An ethnomusicologist who fights the spread of HIV/AIDS in Africa and a champion for minority students in gifted education programs were among five Vanderbilt faculty recognized with awards at the Spring Faculty Assembly.
Donna Ford, professor of education and human development, was awarded The Harvie Branscomb Distinguished Professor Award for creative scholarship April 3 in the Martha Ingram Center for the Performing Arts at Vanderbilt’s Blair School of Music.
“(Ford’s) research takes a hard look at systemic problems of racial inequity in education, with a particular focus on the achievement gap that divides minority students from their higher-achieving white peers,” said Chancellor Nicholas S. Zeppos.
Ford receives $2,500 and an engraved silver tray, as well as designation for one academic year as The Harvie Branscomb Distinguished Professor.
Other award winners were Tom D. Dillehay, The Joe B. Wyatt Distinguished University Professor Award; Gregory F. Barz, The Alexander Heard Distinguished Service Professor Award; Kenneth C. Catania, The Ellen Gregg Ingalls Award for Excellence in Classroom Teaching; and Thomas A. Schwartz, The Madison Sarratt Prize for Excellence in Undergraduate Teaching.
In addition to the awards, the program included an update on university affairs from Zeppos, welcoming remarks from Faculty Senate chair Salvatore T. March and a presentation by Dr. William Schaffner, “Vanderbilt and the Tennessee Department of Health: A Successful Collaboration.”
Dillehay, Rebecca Webb Wilson University Distinguished Professor of Anthropology, Religion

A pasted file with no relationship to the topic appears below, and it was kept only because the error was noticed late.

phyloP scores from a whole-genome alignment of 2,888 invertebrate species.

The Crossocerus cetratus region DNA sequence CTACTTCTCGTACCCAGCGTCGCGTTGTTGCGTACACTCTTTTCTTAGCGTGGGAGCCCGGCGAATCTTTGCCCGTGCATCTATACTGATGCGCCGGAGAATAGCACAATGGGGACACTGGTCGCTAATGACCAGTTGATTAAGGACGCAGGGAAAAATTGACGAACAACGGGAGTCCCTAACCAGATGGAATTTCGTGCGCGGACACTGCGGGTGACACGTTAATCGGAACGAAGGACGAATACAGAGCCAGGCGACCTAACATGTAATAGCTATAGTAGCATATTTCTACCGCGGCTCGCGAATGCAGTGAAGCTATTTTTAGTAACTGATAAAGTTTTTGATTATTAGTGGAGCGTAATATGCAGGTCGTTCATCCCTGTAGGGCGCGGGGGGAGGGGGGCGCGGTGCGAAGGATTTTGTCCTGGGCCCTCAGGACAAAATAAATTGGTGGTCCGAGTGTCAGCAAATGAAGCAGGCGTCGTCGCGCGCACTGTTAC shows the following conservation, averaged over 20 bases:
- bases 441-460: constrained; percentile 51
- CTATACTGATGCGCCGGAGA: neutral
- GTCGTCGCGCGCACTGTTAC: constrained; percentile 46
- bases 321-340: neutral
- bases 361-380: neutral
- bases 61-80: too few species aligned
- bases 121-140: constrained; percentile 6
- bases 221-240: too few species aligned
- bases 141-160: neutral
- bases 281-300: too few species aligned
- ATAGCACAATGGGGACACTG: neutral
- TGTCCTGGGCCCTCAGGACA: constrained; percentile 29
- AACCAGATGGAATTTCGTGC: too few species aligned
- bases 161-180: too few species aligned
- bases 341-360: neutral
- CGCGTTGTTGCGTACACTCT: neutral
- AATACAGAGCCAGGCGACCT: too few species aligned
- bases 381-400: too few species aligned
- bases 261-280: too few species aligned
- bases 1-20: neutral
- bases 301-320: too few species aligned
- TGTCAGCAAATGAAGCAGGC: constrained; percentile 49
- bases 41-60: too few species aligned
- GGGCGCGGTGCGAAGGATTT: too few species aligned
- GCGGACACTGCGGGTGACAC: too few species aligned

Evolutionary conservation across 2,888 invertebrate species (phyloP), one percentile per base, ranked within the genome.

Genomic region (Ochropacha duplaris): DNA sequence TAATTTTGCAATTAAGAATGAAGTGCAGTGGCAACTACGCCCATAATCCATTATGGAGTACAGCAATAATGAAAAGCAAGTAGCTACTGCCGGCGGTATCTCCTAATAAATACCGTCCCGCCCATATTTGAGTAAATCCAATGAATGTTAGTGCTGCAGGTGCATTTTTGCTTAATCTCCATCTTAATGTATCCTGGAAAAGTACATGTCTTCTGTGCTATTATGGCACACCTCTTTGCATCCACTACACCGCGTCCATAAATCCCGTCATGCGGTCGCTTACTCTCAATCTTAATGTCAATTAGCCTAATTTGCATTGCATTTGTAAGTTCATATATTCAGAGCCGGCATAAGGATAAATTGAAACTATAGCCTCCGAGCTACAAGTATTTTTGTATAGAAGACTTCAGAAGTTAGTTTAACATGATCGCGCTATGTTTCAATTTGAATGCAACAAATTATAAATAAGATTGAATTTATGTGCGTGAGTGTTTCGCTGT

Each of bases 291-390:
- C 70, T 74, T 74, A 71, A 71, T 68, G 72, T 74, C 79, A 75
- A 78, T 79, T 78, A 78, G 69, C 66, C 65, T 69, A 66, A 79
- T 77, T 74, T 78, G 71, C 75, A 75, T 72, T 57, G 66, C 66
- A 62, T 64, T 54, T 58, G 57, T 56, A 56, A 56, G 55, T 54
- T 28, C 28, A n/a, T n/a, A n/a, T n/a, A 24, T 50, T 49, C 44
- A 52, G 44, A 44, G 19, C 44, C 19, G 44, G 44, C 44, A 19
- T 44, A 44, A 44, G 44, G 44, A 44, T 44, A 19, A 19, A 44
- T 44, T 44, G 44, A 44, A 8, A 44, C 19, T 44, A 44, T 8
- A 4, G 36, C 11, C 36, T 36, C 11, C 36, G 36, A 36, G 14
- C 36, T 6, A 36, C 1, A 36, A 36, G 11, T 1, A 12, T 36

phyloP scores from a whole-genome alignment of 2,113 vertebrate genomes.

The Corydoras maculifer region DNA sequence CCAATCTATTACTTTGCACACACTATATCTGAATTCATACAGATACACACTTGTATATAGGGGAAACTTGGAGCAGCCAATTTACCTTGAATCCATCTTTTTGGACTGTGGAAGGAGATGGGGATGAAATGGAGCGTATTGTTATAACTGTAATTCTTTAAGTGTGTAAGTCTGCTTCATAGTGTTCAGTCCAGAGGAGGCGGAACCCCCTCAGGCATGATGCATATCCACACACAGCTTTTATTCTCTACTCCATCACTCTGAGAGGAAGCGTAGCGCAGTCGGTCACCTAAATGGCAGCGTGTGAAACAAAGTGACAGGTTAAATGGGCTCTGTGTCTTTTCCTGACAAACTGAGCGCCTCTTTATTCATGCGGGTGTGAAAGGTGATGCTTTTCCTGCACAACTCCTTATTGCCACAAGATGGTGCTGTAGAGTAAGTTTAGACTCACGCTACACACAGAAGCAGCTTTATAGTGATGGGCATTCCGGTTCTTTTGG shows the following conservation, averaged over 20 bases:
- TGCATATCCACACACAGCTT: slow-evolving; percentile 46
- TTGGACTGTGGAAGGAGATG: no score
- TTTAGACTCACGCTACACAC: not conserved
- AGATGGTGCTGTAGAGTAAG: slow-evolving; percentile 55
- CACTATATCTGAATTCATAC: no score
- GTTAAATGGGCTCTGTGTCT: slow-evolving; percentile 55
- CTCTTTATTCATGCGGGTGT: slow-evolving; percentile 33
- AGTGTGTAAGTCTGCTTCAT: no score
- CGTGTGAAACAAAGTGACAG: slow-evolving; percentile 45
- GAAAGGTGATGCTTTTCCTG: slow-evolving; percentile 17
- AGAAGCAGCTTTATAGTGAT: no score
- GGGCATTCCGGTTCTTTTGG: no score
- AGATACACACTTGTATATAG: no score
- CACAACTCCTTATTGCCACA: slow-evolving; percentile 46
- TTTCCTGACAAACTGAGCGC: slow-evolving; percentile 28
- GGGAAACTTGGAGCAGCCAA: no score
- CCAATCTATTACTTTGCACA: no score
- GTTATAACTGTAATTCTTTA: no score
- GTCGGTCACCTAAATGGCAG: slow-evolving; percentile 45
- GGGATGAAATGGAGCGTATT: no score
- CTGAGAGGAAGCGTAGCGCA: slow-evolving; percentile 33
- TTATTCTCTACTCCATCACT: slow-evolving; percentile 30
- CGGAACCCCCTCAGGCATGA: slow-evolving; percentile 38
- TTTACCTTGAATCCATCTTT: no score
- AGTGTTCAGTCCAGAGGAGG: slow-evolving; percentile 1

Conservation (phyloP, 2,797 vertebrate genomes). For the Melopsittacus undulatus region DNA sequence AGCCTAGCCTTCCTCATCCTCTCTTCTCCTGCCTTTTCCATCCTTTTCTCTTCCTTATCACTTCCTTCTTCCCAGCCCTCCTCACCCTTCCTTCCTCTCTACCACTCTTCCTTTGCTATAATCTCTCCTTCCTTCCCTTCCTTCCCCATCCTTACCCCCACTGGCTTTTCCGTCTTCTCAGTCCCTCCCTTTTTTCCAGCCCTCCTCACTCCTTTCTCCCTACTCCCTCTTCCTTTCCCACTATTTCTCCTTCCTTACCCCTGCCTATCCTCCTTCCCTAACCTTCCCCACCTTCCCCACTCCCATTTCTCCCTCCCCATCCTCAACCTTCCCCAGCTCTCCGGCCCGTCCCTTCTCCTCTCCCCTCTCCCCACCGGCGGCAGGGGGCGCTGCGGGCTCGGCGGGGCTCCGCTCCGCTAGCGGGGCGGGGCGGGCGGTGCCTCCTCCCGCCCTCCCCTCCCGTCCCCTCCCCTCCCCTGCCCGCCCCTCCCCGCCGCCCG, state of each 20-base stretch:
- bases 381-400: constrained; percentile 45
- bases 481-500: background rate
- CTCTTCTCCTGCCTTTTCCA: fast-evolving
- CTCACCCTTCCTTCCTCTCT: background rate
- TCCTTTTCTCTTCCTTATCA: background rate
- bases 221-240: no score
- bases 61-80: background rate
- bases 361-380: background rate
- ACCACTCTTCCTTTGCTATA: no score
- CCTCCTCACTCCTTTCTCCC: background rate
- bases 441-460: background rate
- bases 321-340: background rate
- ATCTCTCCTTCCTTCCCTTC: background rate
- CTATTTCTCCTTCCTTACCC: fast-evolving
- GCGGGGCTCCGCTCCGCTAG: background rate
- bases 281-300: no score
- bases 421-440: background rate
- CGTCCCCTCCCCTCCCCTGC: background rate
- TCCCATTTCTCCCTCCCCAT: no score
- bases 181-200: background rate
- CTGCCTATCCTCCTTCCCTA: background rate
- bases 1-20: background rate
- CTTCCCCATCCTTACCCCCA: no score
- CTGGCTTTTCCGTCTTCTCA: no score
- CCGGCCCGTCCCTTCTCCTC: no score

and Culture and professor of anthropology and Latin American Studies, will receive $2,500, an engraved silver tray and a year as The Joe B. Wyatt Distinguished University Professor.
“This award recognizes accomplishments that span multiple academic disciplines and honors the development of significant new knowledge from research or exemplary innovations in teaching,” Zeppos said. “Tom is internationally renowned for his excavations at Monte Verde of the oldest human habitation in the Western Hemisphere.”
Barz, associate professor of musicology, anthropology, and music and religion, received The Alexander Heard Distinguished Service Professor Award recognizing distinctive contributions to the understanding of problems of contemporary society.
“Greg has rendered an incredible service to the people of Africa through HIV/AIDS education,” Zeppos said. “Greg discovered that the most effective way to get the word out in Uganda about how to prevent HIV/AIDS was not through leaflets, government media, clinics or public forums but rather through music. … The movement eventually caught on throughout the continent, gaining traction to where it has now become public policy.”
Barz receives $2,500, an engraved silver tray and the title of The Alexander Heard Distinguished Professor for one year.
The Ellen Gregg Ingalls Award for Excellence in Classroom Teaching was awarded to Catania and accepted by Dean Carolyn Dever of the College of Arts and Science because Catania was traveling.
“Ken’s work has led to fundamental breakthroughs in the science of sensory perception and has been featured by The New York Times and on national television news outlets,” Zeppos said. “Vanderbilt students recognize his brilliance, and his department chair Bubba Singleton points out that Ken’s numerical student evaluations are always the highest of any faculty member within biological sciences, and the students’ comments are equally glowing.”
Catania, the Stevenson Professor of Biological Sciences, recent recipient of a 2013 Pradel Research Award and a MacArthur genius award-winner, receives $2,500 and an engraved pewter cup as recognition for the award.
Schwartz, professor of history, political science and European studies, was presented The Madison Sarratt Prize for Excellence in Undergraduate Teaching.
Zeppos called Schwartz “a superb teacher and a major scholar in the field of United States diplomatic history who brings his passion for the study of foreign relations and international history into his classroom and to every course that he teaches,” Zeppos said.
Schwartz receives $2,500 and an engraved pewter cup in recognition of the honor.